A total of 648 issues of Thai gay, lesbian and transgender community organisations and commercial magazines from 32 different series were digitised. A website hosted by the Australian National University has been created and pdf versions of each magazine issue have been posted there. Information on the website is in the process of being translated into Thai, to make this resource fully bilingually functional.

The original materials will be transferred to the Princess Maha Chakri Sirindhorn Anthropology Centre (SAC), Bangkok – the final transfer was delayed because of the disruptions caused by the massive flooding of Bangkok in late 2011.

The records copied by this project have been catalogued in the British Library’s Endangered Archives, where the fully digitized material has been made available online:

EAP128/1 Thai Rainbow Archives Collection: A digitised collection of Thai gay, lesbian and transgender publications [1982-2009]

In memory of Parathakorn (Joe) Nimsang (Born 12 March 1979, Died 10 April 2014) whose tireless dedication to preserving Thailand’s heritage of endangered gay, lesbian and transgender publications was pivotal to the successs of the Thai Rainbow Archives Project.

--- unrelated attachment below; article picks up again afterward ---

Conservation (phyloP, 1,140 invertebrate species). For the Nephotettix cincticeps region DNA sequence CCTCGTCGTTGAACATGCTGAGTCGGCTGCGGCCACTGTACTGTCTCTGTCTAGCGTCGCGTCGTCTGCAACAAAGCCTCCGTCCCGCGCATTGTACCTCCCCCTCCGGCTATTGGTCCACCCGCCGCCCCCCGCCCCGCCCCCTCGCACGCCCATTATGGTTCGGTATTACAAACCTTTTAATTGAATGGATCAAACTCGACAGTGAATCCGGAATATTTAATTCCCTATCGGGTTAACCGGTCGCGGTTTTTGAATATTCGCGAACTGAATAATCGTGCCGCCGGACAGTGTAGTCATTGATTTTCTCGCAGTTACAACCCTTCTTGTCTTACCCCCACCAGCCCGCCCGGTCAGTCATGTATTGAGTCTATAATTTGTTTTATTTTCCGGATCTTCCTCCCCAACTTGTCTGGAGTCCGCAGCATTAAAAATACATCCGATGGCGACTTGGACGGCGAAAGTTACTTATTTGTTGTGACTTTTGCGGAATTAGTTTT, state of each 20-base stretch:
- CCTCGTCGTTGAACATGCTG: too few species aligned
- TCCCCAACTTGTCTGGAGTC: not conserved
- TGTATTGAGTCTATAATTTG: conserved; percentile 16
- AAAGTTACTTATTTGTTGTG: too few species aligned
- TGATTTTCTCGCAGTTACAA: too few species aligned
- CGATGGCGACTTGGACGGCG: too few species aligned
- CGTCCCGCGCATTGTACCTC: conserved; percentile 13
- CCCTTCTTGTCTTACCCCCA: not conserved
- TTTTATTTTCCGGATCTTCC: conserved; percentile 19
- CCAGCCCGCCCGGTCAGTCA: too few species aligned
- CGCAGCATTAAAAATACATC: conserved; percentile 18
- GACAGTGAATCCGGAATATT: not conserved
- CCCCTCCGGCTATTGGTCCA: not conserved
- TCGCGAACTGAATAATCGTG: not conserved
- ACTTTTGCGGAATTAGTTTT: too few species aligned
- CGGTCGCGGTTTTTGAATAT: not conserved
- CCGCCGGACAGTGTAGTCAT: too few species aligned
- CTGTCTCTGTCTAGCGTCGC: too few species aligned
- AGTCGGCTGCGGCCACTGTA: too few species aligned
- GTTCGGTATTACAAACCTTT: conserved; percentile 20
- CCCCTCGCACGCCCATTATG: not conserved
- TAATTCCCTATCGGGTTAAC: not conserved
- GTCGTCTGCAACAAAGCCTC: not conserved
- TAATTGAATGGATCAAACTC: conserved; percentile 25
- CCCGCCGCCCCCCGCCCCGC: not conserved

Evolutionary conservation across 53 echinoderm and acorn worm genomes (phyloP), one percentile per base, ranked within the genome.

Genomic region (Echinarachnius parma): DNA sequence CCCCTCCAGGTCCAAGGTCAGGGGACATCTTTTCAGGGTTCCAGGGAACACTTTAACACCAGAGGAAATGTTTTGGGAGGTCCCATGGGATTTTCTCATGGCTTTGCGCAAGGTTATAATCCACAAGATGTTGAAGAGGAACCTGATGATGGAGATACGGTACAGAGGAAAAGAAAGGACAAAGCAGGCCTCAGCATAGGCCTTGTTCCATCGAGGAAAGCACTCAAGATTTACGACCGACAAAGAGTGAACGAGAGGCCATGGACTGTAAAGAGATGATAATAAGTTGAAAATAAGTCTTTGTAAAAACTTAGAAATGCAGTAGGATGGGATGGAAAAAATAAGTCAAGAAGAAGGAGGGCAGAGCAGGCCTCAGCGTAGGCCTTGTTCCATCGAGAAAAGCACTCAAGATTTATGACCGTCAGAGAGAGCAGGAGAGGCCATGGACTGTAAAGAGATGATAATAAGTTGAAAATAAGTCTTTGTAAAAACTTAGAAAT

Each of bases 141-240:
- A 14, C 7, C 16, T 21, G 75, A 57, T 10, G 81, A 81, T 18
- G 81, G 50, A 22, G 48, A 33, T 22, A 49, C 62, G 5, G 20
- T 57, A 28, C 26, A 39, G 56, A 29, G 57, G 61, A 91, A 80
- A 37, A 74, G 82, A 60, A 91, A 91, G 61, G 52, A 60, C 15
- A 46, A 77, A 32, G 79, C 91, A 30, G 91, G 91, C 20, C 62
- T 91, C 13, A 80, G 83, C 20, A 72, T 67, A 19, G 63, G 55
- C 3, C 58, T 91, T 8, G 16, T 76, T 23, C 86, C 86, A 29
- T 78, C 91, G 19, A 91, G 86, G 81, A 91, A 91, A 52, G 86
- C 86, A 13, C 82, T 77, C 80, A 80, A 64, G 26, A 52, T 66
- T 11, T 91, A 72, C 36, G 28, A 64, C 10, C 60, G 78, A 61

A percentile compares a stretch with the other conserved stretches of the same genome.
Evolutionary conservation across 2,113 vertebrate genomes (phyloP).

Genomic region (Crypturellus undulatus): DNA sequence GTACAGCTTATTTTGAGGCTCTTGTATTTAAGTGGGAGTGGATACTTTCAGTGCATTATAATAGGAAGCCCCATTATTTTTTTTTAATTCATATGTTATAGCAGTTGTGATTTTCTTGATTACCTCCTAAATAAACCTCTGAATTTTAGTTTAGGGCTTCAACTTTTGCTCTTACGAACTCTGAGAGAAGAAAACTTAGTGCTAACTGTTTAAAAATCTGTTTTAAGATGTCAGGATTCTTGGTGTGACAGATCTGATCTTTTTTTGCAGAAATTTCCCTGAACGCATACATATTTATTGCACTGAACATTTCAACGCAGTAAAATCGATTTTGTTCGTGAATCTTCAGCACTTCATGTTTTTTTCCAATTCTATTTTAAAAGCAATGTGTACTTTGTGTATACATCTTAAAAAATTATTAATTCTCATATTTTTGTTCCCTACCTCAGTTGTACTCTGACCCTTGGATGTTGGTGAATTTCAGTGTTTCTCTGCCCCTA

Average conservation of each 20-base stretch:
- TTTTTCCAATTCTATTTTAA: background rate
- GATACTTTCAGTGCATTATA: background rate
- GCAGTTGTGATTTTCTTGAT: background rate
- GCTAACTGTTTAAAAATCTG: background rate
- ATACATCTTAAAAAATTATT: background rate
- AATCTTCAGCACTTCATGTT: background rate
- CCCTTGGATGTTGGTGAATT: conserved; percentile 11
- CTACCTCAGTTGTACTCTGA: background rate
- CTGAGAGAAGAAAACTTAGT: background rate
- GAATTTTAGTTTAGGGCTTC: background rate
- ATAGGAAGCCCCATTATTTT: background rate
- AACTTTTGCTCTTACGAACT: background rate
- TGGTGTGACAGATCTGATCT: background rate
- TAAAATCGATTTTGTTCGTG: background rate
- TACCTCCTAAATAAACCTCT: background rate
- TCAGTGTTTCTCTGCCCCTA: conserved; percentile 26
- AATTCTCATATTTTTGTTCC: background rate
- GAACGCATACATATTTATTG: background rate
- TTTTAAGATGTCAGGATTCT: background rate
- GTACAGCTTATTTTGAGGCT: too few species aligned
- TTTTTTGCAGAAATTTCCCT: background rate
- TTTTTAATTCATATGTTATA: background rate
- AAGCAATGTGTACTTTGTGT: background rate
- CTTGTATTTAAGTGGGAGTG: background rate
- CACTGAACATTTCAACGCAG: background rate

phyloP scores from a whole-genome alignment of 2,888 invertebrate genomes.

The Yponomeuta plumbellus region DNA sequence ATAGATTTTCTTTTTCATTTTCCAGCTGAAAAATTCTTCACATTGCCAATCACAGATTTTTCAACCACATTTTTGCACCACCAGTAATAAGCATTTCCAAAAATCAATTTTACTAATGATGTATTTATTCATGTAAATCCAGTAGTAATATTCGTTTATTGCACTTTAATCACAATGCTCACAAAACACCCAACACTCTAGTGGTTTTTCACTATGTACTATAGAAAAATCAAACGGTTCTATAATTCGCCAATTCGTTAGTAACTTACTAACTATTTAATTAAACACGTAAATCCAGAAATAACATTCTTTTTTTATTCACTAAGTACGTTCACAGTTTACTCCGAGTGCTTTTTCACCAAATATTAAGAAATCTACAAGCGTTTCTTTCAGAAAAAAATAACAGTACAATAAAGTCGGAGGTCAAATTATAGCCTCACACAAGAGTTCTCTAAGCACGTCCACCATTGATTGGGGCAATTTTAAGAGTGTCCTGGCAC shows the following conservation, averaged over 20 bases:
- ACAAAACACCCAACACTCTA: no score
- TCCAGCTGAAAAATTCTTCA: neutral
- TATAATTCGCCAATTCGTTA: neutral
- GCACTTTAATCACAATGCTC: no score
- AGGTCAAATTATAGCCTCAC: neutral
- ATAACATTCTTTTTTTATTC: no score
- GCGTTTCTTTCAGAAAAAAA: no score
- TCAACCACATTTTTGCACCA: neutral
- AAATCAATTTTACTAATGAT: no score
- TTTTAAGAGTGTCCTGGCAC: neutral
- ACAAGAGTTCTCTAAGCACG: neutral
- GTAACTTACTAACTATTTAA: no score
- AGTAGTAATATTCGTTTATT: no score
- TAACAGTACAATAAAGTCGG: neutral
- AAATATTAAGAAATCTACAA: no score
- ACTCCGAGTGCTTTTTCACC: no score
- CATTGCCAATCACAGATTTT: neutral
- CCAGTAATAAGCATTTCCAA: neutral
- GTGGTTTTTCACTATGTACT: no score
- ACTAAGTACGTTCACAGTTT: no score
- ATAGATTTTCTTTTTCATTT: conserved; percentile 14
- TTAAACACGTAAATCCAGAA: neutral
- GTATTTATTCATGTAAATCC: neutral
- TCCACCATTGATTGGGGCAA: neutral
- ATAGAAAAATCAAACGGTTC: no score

[Information from the Endangered Archives Programme]

Pilgrims, healers, and wizards: Buddhism and religious practices in Burma and Thailand

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Originally posted on British Museum blog:

Alexandra Green, curator, British Museum

One of my first jobs at the British Museum was to examine the Southeast Asian collections. I found that the holdings from Burma (formally known as Myanmar) and Thailand contain numerous popular posters, mostly on religious themes, that have never been on display, as well as good examples of lacquer, textiles, votive tablets and Buddha images. Other religious objects in the collection include protective diagrams on cloth, tattooing equipment and manuals, and boxes that display images of the zodiac and the eight days of the week (Wednesday is divided into two), both of which are important in divination and producing horoscopes. The material seemed to cry out for an examination of religion in the two countries.

In the 19th and early 20th centuries, Western scholars considered Buddhism to be an austere, monolithic religion focused upon meditation and nirvana (the escape from the cycles of rebirth)…

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Conference on Manuscripts and Archives, Hamburg

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Centre for the Study of Manuscript Cultures, 19-22 November 2014

The Centre of the Studies of Manuscripts Cultures (University of Hamburg) organizes a conference on Manuscripts and Archives from 19-22 November 2014. Contributions from the field of Southeast Asian manuscript cultures are most welcome and are encouraged. Proposals should be submitted as soon as possible.